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School adds sensory room

At Hollywood Park Elementary School, a new sensory room is part classroom, part indoor playground -- a space teachers hope will help calm anxious kids and stimulate nonresponsive ones.

In the freedom of the sensory room, the children "can come out of their shell,'' said teacher Maria Diaz.

It's one of a handful of similar rooms in South Florida that stem in part from a 1970s Dutch philosophy known as ûSnoezelen (pronounced snooze-a-lun), which says surroundings can have a meaningful impact on behavior.

The idea behind sensory stimulation is to control an environment so people can feel protected, either by calming a student before going to class, for example, or offering comforting physical activities that will make a passive child more alert.

"It's supposed to feel very safe and secure, like the inside of a womb,'' said Gillian Hotz, a neurotrauma researcher at the University of Miami Miller School of Medicine.

Anecdotal evidence touts the success of sensory-stimulation rooms, but research on them is fairly recent.

Still, the rooms have been popping up the past few years across the country.

Bel-Aire Elementary in Cutler Bay and Riviera Middle in West Miami-Dade have sensory areas for kids with intellectual disabilities, and most Miami-Dade and Broward elementaries offer sensory stimulation for autistic students.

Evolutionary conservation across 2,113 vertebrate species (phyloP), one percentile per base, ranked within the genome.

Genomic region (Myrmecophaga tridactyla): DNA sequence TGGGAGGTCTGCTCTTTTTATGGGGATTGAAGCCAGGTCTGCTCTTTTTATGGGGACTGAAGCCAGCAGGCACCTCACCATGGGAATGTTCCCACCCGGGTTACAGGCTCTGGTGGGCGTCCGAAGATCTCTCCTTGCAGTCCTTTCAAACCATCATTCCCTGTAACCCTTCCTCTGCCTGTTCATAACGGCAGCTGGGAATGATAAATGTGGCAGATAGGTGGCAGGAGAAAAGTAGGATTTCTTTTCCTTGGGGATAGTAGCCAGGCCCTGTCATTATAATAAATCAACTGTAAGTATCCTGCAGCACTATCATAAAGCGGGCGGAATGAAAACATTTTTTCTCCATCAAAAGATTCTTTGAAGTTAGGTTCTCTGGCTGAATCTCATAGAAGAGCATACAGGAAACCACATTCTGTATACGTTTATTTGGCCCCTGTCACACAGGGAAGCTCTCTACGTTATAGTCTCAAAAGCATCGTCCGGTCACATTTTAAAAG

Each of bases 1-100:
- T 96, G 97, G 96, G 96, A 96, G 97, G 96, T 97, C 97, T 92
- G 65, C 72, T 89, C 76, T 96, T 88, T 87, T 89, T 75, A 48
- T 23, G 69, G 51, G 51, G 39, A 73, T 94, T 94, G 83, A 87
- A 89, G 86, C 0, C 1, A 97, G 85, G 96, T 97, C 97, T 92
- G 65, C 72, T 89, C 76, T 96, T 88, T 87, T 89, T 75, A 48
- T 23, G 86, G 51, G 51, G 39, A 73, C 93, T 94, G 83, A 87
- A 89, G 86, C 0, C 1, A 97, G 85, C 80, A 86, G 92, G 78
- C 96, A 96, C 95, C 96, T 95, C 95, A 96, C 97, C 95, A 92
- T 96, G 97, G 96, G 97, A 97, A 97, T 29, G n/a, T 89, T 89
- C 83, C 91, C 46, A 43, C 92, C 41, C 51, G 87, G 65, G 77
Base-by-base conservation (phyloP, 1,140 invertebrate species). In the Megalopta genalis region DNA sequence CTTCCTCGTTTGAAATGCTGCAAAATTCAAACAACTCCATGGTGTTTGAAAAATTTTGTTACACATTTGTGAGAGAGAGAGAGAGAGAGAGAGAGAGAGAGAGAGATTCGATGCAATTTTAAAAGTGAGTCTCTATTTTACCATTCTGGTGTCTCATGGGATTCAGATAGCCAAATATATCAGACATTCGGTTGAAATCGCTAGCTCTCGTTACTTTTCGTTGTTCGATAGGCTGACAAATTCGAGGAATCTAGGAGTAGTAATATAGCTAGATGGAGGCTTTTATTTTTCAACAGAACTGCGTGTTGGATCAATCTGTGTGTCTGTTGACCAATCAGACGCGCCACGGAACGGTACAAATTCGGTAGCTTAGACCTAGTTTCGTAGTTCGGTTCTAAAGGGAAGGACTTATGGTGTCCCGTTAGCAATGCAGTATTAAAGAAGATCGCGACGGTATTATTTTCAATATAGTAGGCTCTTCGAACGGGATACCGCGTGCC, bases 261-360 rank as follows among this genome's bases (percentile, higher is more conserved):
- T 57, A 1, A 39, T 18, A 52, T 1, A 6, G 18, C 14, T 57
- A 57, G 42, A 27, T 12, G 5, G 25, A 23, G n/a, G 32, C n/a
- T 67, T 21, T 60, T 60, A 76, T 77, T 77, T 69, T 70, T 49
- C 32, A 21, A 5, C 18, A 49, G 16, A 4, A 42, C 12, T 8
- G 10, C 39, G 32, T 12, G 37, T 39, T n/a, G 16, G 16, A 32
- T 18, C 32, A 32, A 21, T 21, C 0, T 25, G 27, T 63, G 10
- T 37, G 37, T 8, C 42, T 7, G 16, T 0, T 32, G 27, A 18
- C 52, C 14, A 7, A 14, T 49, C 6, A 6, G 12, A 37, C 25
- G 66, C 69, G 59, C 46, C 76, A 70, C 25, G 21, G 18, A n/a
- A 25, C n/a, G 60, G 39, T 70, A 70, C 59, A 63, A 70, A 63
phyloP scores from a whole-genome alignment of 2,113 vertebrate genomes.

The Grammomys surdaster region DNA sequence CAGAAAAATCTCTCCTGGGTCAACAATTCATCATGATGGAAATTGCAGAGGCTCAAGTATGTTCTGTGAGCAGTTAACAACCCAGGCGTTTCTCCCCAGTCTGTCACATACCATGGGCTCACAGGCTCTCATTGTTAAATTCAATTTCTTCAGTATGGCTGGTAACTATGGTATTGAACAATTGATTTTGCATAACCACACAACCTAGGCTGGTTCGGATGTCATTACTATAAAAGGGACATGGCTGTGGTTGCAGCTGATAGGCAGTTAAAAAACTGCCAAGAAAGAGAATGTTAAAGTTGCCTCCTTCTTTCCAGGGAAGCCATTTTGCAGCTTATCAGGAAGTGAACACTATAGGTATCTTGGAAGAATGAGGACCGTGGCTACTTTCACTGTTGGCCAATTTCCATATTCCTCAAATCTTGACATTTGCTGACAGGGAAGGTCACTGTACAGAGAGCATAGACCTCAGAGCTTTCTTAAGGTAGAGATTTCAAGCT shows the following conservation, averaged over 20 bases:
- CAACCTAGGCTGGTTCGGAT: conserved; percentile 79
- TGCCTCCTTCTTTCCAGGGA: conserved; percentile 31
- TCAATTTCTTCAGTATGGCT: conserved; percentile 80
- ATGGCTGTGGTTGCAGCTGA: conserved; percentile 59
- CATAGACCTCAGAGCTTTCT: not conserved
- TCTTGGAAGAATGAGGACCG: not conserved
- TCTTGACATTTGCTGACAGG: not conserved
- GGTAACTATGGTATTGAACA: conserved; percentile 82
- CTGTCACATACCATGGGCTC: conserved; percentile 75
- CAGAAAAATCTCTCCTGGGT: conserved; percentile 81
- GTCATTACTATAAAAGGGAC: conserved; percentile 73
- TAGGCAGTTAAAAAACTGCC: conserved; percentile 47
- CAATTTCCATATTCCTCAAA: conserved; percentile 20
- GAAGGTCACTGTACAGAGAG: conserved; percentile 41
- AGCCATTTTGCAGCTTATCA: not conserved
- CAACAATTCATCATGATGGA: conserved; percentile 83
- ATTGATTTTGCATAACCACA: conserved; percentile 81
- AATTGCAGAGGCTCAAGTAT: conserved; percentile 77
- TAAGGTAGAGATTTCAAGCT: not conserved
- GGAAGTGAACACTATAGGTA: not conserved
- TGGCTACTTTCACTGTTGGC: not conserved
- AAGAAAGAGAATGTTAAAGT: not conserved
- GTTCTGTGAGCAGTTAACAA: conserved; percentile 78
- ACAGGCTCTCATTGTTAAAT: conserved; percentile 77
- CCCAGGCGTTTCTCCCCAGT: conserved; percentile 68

Sensory rooms were already available at a couple of area schools for disabled students, like Neva King Cooper Educational Center in Homestead and the Quest Center in Hollywood, which has a room with black light that soothes students.

In Hollywood Park's sensory room, one corner houses a vibrating mat for kids to lie down. For fine motor skills, there's a tabletop sandbox with different textures and little shovels.

To improve large-muscle coordination, there's a tunnel to tumble through and brightly colored circles that look like lily pads and make noises when kids step on them. A piano mat lets students make their own music.

Across the room, a sound-responsive panel lights up to students' vocalizations to encourage them to speak.

For Cesar Calderon, an 8-year-old with cerebral palsy, the challenge is to keep the board lit for full sentences at a time, to practice taking longer breaths.

"I like cookies and milk,'' Cesar said, sitting up in his electric wheelchair as the board flashed in yellow, red and blue. "I like to do math in school. I am the math master.''

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